While McCall Smith is telling us these details, he is interspersing them with short stories of humans set in modern times. One of the stories details a boy whose life has a parallel path to Angus' in childhood. When his father sent Angus away, he went to live with his stepbrother who had a son a few years older then him.

The two boys became inseparable and in less you knew different, you weren't able to tell they weren’t really brothers. One night Angus had a dream, and he dreamt that his brother wasn't there any more, and it was so real that when he woke up he was nigh on inconsolable.

The story "My Brother" in set in rural Scotland in the depression of the 1930's when people were barely able to survive. Jamie idealized his older brother Davie and went everywhere with him if possible. He believed in all his heart that they would be together for the rest of their lives; he even imagined a time after their parents had died and they would share the house they grew up in.

So he is devastated when his brother receives an invitation to go to Canada to live with a cousin in Nova Scotia. The night after he finds out that his brother will be leaving he tries to convince Davie to let him come too. Instead of agreeing Davie tells Jamie to ask "Dream Angus" to bring him dreams of him in Canada. That night Jamie dreams of dark trees and white snow and knows it's Canada.

Dream Angus can help Jamie because he knows about the love between brothers and how much it hurts to lose that bond. In that first night he sends him a promise in the shape of a dream that he will keep them connected, even if only through their dreams. In the dream world we can have just as powerful feelings as we have in the waking world and Jamie can love his brother with as much intensity as he wants asleep and never have to worry about losing him.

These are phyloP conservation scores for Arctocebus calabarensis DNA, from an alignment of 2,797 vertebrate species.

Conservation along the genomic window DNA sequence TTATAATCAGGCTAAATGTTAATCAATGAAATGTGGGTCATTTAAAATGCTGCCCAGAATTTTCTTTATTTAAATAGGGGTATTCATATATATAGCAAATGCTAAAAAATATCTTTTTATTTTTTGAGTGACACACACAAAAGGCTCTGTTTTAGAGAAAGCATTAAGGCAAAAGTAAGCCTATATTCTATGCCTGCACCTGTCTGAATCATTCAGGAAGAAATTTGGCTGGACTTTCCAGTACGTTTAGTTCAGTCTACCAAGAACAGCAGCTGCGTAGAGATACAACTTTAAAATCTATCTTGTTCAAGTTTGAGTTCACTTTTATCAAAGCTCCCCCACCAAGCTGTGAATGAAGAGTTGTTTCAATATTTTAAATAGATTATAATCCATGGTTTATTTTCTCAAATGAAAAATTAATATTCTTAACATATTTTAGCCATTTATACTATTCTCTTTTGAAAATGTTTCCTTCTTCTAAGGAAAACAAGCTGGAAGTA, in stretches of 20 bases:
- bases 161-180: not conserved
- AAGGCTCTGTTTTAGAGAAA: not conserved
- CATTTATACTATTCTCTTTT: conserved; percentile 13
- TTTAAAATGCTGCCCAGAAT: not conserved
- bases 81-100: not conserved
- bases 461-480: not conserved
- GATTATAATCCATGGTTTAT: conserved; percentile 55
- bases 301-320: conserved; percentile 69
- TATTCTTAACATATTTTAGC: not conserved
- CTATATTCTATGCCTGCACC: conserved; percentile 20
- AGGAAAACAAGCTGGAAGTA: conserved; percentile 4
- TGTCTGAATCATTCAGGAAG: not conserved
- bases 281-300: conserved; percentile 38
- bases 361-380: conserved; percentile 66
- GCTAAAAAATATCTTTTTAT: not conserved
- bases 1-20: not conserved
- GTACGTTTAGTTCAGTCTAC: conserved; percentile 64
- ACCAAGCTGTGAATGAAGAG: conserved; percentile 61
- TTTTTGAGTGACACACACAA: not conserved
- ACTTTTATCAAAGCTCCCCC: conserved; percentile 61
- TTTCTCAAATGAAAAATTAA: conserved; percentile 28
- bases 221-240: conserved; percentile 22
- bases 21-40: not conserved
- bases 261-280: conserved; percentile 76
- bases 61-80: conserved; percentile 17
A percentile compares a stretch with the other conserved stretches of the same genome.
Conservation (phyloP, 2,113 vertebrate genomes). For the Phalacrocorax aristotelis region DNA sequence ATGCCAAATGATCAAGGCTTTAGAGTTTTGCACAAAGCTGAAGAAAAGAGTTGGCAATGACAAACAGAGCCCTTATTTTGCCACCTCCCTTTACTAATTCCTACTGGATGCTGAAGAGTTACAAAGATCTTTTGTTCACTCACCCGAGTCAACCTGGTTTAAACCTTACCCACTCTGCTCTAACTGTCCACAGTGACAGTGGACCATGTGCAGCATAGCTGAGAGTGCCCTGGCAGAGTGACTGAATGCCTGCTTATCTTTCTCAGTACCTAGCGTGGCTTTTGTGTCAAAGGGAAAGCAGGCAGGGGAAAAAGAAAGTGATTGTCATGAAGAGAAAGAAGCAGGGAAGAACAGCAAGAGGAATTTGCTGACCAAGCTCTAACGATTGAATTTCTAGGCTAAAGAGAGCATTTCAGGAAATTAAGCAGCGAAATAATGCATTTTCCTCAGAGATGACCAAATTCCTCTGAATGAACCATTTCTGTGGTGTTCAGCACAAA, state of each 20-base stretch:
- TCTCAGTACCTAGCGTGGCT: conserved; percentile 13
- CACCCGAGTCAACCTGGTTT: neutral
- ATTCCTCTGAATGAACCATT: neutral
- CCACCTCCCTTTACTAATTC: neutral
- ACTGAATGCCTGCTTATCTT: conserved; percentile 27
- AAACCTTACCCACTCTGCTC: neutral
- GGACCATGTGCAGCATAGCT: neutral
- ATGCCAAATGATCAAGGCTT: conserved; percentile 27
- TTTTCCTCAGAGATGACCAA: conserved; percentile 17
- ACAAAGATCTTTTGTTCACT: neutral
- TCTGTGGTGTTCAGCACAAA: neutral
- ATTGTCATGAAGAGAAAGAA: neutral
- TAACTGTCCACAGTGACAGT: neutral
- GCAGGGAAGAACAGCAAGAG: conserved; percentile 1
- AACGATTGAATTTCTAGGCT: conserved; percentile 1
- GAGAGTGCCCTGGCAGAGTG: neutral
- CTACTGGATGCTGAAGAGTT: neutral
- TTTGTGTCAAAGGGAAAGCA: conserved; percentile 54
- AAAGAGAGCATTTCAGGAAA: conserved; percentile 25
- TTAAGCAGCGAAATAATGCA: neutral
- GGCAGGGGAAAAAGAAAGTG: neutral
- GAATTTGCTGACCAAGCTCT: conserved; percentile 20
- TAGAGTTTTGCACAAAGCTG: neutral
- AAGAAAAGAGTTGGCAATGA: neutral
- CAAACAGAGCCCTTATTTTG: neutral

The stories that run in our world's time have both literal and fantastical connections to the life of Angus. McCall Smith has woven elements of the nature of the god into the stories in a way that they reflect the spirit of gentleness and love that are the embodiment of Angus. When the young lady in "Is There A Place For Pigs There?" dreams about loving the simple young man who tends the pigs in the science lab where she works she is at first surprised at herself. But she also knows for certain that he is the one for her.

The way in which the scene is depicted is simple enough to be honest and unsentimental, but it's that very simplicity that makes it so magical. She doesn't tear her hair in fits of passion or analysis her dream of love to pieces. It is just a fact, like the colour of her eyes is a fact, making it all the more wondrous.

Each of the stories in this book tells the myth of Angus whether it's set in ancient Ireland and Scotland or in contemporary times. By imbuing the stories of our time with the gentleness of tone that he uses for the telling of the myth, and by being as factual in the world of the myth as he is in our time Alexander McCall Smith bridges the two worlds beautifully.

A story like this could have easily crossed the line over into sentimentality, but instead Smith has managed to create a world where the bittersweet of dreams is what guides our reality. Dreams of love are both a comfort and a pain, but if they are listened to carefully and believed, the voice of Angus can be heard whispering in our ear.

Alexander McCall Smith's Dream Angus is published by Knoff Canada a division of Random House Canada and you can pick up a copy at their web site, other online retailers or your local bookstore. It's a lovely way to spend a dreamy evening or afternoon when reality is just a little too much to bear.